Pelosi expected to raise judicial independence on Poland visit

US Democrats have asked Poland’s president to veto legislation which they say undermines the separation of powers.

Nancy Pelosi - reuters
Speaker of the US House of Representatives Nancy Pelosi, is due to meet with the Polish Senate speaker to raise the subject of judicial independence [Jim Lo Scalzo/EPA-EFE]

Warsaw, Poland – During a brief visit to Poland on Tuesday, Speaker of the US House of Representatives Nancy Pelosi will meet with Marshall of the Polish Senate Tomasz Grodzki. 

While precise details of the meeting have not been disclosed, the two opposition figures are expected to discuss the Polish government’s latest salvos in the controversial battle over judicial reform, which has dominated politics here over the past month.

The proposed legislation, nicknamed the “muzzle law”, which has returned to the lower house of the Polish Parliament after being rejected by the Senate on Friday, would let politicians sack or fine judges who question the government’s judicial overhaul.

Pelosi’s visit follows a letter of concern regarding the reform being published on Sunday by American Democratic representatives Eliot Engel, chairman of the House Committee on Foreign Affairs, and William Keating, chairman of the House Subcommittee on Europe, Eurasia, Energy and the Environment.

Addressed to Polish President Andrzej Duda, the letter said that the reforms undertaken since the Law and Justice party (PiS) came to power in 2015 “fail to respect the principles of judicial independence and separation of powers”.

Thousands protest in Warsaw against Poland’s ‘muzzle-law’ [2:02]

The letter asked Duda to veto the bill, which it said “would represent a significant step backward for Poland’s historically strong leadership in democratic reforms in Europe”.

The idea for the meeting reportedly came from Pelosi’s team. “To be precise and clear, it is not me who wants to meet, but rather Mrs Nancy Pelosi who wants to meet with me,” Tomasz Grodzki told a radio station on Monday.

“Please remember that that is our greatest ally… the main force of NATO, and I am honoured that such an important American politician wants to talk with me.”

Ruling coalition politicians retorted that Pelosi “embodies the politics of Washington, which are not popular with the rest of the country [US]”, in the words of MEP Adam Bielan, speaking to a radio station on Tuesday morning.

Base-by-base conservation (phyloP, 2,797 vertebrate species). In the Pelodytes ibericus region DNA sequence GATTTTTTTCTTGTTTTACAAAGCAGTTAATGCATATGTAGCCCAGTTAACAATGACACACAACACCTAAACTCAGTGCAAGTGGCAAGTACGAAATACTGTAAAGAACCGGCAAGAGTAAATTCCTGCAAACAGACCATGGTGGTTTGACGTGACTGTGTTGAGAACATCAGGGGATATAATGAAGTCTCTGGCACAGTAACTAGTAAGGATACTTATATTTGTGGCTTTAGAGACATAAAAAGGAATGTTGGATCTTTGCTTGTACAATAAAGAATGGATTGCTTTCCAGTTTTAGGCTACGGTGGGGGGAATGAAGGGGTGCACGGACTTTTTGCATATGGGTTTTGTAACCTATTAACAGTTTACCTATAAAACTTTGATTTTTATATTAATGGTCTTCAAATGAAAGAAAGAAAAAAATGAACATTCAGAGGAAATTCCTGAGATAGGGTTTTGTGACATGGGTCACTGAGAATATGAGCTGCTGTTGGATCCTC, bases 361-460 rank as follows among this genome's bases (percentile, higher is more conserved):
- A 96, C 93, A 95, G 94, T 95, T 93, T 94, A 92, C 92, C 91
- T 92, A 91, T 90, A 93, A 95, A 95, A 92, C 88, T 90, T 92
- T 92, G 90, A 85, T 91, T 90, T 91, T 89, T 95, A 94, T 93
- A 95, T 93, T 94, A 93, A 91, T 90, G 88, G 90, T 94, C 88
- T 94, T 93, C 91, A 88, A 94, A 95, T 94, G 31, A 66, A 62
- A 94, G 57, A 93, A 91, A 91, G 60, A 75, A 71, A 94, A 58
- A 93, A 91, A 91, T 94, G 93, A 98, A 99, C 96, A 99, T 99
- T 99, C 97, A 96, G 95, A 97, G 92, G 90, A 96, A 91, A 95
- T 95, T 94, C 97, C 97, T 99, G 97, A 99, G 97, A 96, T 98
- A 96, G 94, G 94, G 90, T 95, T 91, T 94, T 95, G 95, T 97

Pelosi will be visiting the site of the former Nazi German death camp at Auschwitz-Birkenau on Tuesday, ahead of the 75th anniversary of its liberation, before heading to the World Holocaust Forum in Jerusalem on Thursday.

A friendly relationship

Professor Artur Wroblewski, a lecturer in American studies at Warsaw’s Lazarski University, told Al Jazeera that the meeting could be seen as a “follow-up” to the letter.

Yet experts doubt that Pelosi’s visit would have any meaningful effect on the passage of the legislation, or even on US-Poland relations.

“The visit will have no consequences, except for the reputational success for the opposition which has managed to get Nancy Pelosi, leader of the Democrats in Congress, to issue a declaration criticising the Polish government,” said Wroblewski.

Culture wars: Art world reflects Poland’s political divide [2:54]

He added that the practical consequences of the meeting would be negligible. “It’s the Republicans who are in power, and who shape the country’s foreign policy, which has thus far been good for Poland,” he said, citing recent Polish-American agreements on 5G technology and President Trump’s decision to boost the US military presence in Poland by 1,000 troops.

But Professor Tomasz Grosse, of Warsaw’s Sobieski Institute think tank, told Al Jazeera that the US could have an interest in magnifying the European Union’s internal divides.

“It would be in the interest of Brussels to make peace with Warsaw, while it could actually be better for Washington to fuel the conflict,” he told Al Jazeera.

Mounting international pressure

Over the past few weeks, international pressure has been mounting around the government’s judicial changes, described by critics as an assault on the rule of law.

On Tuesday, the European Commission asked the European Court of Justice (ECJ) to intervene directly by suspending Poland’s newly created Disciplinary Chamber, which was set up by the ruling party to discipline judges. In December, the Supreme Court ruled the Disciplinary Chamber was not independent.

Ignoring the ECJ’s request could result in stinging financial sanctions, according to Robert Grzeszczak, a law professor. Ultimately, he said, Poland could also face political isolation, the freezing of EU funds and non-recognition of judgements by Polish courts, which could hurt European firms registered in Poland.

On Thursday, the Venice Commission, an advisory body to the Council of Europe, concluded in an urgent report that the bill placed judges in an “impossible situation”, where they could be punished for making rulings required by the European Court of Human Rights and EU law.

The UN High Commissioner for Human Rights and the Organization for Security and Co-operation in Europe have also condemned the reforms.

On January 11, European judges joined around 1,000 of their Polish counterparts in a 30,000-strong silent march in Warsaw, protesting against the judicial overhaul.

If the Senate’s rejection of the bill is overruled by the PiS-dominated lower house of parliament, the legislation will await final ratification by the president.

But the Polish president is reportedly willing to sign the bill regardless of the controversy surrounding it.

“There is nothing that citizens demand more from the government,” he said, “than radical, decisive changes in the judiciary.”

Source: Al Jazeera